How successful were Nazi policies
towards women & the family?
Education played a major part in winning the hearts & minds of
the young. The Nazis directed what was taught in schools &
placed special emphasis on subjects they considered suitable.
So History showed the success of the Nazis
& Biology explained Nazi racial beliefs.
Physical Education time trebled in the 1930s.
Other subjects, like Race Studies & Ideology,
also appeared on the timetable, as Nazi
beliefs were taught as excepted facts.
Girls' education had a
greater emphasis placed
on domestic science &
subjects for motherhood in
girls' schools. Whereas
military training was mainly
emphasised for boys in
In the classroom, textbooks had been rewritten to present Nazi
beliefs. Only teachers who supported the Party taught in
schools. 97% became members of the National Socialist
Teachers' League, from propaganda & intimidation. The League
was founded to encourage teachers in the 'correct' way of
Geography lessons emphasised the harshness of the
T.O.V, Physics concentrated on weapon making & even
Maths lessons for young children were sometimes about
bombing Jewish ghettos. Of course the superiority of the
Aryan race and the inferiority of blacks, Eastern
Europeans and in particular Jews was emphasised.
Nazis had very strong views about the place
of women in society. It was their duty to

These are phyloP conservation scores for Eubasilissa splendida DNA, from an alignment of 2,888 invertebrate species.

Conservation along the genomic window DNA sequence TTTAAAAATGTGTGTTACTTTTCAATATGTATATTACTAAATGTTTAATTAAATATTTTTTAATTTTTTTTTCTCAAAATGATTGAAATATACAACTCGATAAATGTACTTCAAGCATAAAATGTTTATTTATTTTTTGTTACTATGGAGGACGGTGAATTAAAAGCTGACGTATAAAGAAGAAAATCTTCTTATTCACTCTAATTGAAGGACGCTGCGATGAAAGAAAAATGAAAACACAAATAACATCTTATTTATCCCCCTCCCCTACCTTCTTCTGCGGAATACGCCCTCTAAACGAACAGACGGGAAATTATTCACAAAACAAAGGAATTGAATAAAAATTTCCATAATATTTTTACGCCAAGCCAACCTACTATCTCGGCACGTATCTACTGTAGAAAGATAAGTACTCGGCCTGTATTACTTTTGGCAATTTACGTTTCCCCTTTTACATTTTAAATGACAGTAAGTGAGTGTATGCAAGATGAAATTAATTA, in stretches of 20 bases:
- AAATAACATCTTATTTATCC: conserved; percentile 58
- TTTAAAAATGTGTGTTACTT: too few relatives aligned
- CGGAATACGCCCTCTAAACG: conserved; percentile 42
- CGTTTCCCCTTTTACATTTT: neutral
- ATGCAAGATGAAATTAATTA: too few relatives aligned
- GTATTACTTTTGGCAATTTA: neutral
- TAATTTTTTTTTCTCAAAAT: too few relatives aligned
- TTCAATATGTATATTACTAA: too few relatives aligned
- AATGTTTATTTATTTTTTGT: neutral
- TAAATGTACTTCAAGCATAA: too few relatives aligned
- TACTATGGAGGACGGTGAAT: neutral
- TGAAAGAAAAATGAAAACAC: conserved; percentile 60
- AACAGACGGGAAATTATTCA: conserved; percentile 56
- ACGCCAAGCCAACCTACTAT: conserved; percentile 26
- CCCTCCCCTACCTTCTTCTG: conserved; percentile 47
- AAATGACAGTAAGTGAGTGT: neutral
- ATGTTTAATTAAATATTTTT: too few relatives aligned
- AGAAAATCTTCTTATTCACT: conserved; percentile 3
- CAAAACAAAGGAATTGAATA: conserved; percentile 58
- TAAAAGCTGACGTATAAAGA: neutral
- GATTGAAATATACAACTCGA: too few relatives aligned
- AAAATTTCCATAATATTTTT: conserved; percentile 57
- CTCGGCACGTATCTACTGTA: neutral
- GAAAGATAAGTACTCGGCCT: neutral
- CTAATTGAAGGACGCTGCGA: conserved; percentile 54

remain at home as child-bearers & as
supporters of their husbands. They were not
considered as equal.
Employment opportunities for women declined
under the Nazis. Women were banned from jury
service because they were said to be incapable
of thinking without emotion. As a shortage of
workers developed, (particularly in the war
years), more women were encouraged to work,
but were never allowed to join the armed forces.
The Nazis encouraged women to have as many children as
possible. Hitler was alarmed at the falling birth rate in Germany, so
contraception was discouraged & mothers with 8+ children were
awarded a golden Mother Cross (silver for 6 & bronze for 4).
Motherhood & family life were also
prominent in Nazi propaganda. Posters &
broadcasts emphasised the qualities of
'traditional'. German women & smoking was
banned for them (in some cities), because it
was 'unladylike' & make-up & the latest
fashion was discouraged. Ideal German
women had flat heels, plaited hair & no
Of course, many German women objected to their role
as second-class citizens, & some joined illegal
opposition political parties to campaign for better status,
even though not they were not considered equal in the
30s. Nazi beliefs about women were not necessarily
unusual, just more extreme in some cases.